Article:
Ben Edlund, born September 20, 1968 in Pembroke, Massachusetts is best known as being the creator of The Tick.
In 1988, Ben Edlund launched the comic book that would make his name known to many comic and cartoon fans across the nation. It was the tale of a 300 lb., 7ft tall big blue arachnid named The Tick. It was a character that Ben created a few years before in high school. The original series, drawn and written by Ben and published by New England Comics, only lasted 12 issues, but became quite popular in the underground comic world. The creation of a 13th issue is something Ben still hasn't decided against, but he has become involved in many other projects since.
In 1994, Ben worked with Fox Kids Network to bring The Tick (and Arthur) to the small screen in an animated series. The show was a pretty faithful interpretation of the quirky heroic characters introduced in the comic book. It became an underground hit with a cult following. It was here that Ben began working closely with Chris McCulloch. Chris wrote or co-wrote many episodes for the show. The Tick Animated Series lasted for 3 seasons but eventually succumbed to being marketed as a kids show. The humor was often targeted to an older audience and trying to cater the show to children stifled its creativity. Fox wanted something to sell happy meals and action figures. The Tick did that, for a time, but shows would come along that Fox saw as better suited to a child audience. Comedy Central picked up syndication rights to the show and aired it for a while. There it picked up some more fans and its popularity continued to grow.
In 2000, Ben began working on the Tick's next incarnation , a live action television show. With the support of Barry Sonnenfeld (Director of Addam's Family, Men in Black), and the talent of Patrick Warburton as the embodiment of big blue justice, the show had much promise. Almost a year after the pilot was picked up The Tick finally aired. However, a difficult timeslot, (against NBC's Must See TV and CBS's Survivor), preemption by Baseball, as well as little promotion by the Fox Network lead to the show ending after only 8 episodes. It was the second time Fox had mismanaged one of Ben's creations.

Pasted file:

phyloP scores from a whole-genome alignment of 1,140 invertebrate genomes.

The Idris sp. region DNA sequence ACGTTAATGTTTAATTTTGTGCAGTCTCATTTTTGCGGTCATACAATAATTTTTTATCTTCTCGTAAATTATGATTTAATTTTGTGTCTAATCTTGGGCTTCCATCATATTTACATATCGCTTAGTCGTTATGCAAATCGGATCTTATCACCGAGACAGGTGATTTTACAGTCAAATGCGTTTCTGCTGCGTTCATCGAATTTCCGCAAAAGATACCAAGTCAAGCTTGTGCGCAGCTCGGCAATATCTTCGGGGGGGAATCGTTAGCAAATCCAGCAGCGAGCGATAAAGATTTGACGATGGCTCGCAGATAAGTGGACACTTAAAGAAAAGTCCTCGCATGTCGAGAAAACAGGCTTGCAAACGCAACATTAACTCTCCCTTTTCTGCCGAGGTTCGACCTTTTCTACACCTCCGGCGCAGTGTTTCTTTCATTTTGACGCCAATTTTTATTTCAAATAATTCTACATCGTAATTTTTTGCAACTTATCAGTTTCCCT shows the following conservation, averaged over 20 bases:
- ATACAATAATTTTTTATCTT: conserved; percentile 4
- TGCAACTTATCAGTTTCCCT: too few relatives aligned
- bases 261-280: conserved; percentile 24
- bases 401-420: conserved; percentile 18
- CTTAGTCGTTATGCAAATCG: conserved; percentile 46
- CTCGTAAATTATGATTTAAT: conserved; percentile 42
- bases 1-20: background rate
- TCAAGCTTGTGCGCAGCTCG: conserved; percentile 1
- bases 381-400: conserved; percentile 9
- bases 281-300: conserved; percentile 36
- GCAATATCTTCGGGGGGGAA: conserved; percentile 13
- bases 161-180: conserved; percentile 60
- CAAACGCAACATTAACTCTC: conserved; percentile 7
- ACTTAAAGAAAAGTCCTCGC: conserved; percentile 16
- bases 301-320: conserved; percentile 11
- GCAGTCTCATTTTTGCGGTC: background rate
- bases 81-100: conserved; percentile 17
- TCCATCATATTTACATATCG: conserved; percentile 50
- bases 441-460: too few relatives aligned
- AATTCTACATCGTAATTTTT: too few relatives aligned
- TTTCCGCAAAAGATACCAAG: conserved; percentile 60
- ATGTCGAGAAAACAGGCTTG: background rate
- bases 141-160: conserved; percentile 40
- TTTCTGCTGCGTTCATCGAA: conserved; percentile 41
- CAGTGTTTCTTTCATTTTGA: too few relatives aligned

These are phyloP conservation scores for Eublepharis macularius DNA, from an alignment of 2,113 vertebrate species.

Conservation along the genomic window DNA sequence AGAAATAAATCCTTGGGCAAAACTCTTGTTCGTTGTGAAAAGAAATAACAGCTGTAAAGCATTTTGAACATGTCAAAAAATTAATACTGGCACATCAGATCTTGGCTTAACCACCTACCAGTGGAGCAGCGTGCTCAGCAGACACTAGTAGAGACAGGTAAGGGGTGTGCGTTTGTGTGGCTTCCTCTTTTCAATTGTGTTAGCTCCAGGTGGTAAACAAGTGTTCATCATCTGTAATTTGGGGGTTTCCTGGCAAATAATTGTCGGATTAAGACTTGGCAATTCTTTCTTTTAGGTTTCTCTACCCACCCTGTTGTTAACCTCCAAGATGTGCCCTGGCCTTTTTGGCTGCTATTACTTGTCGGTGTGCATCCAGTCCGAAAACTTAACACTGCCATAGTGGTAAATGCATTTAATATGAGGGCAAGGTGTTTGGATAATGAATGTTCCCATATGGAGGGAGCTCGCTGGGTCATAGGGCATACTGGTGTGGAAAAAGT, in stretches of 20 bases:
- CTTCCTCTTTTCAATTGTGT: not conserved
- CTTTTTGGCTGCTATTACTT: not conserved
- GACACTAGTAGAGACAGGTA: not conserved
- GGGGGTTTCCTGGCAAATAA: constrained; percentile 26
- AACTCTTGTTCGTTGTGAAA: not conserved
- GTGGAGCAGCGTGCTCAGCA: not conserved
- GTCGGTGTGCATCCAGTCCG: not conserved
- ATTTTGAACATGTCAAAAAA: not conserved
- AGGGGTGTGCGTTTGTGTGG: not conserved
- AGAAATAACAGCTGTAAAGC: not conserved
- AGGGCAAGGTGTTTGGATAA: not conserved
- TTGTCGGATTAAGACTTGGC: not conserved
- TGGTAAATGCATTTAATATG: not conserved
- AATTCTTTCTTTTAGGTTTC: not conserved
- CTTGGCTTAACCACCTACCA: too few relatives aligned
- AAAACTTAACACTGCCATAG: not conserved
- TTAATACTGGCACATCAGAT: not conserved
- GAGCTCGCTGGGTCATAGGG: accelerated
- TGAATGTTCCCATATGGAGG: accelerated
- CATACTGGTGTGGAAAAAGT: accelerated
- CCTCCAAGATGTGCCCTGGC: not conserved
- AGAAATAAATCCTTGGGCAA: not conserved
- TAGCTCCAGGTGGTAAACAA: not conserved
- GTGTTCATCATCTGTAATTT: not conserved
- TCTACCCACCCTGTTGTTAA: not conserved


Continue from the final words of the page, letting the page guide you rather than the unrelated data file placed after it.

In fall of 2002, Ben was working as a producer and writer on the Joss Whedon created show Firefly. He and Joss had worked together before on the screenplay for Titan A.E. Firefly was an innovative, character-driven space western. Unfortunately, Firefly was cancelled after only an 11 episode run, including the pilot. The only episode penned by Ben that aired was Jaynestown
Ben then went on to writing and producing a few episodes of Angel, another Joss Whedon created show. After this show was cancelled Ben would move onto onto the short-run of Point Pleasant, a show run by Tim Minear a writer and producer on Firefly.
Ben long-time friendship with Chris led to him working on Venture Bros. He's credited with the story for Careers in Science. He also wrote one episode for the second season, "Viva Los Muertos" and is voicing one or more unknown characters.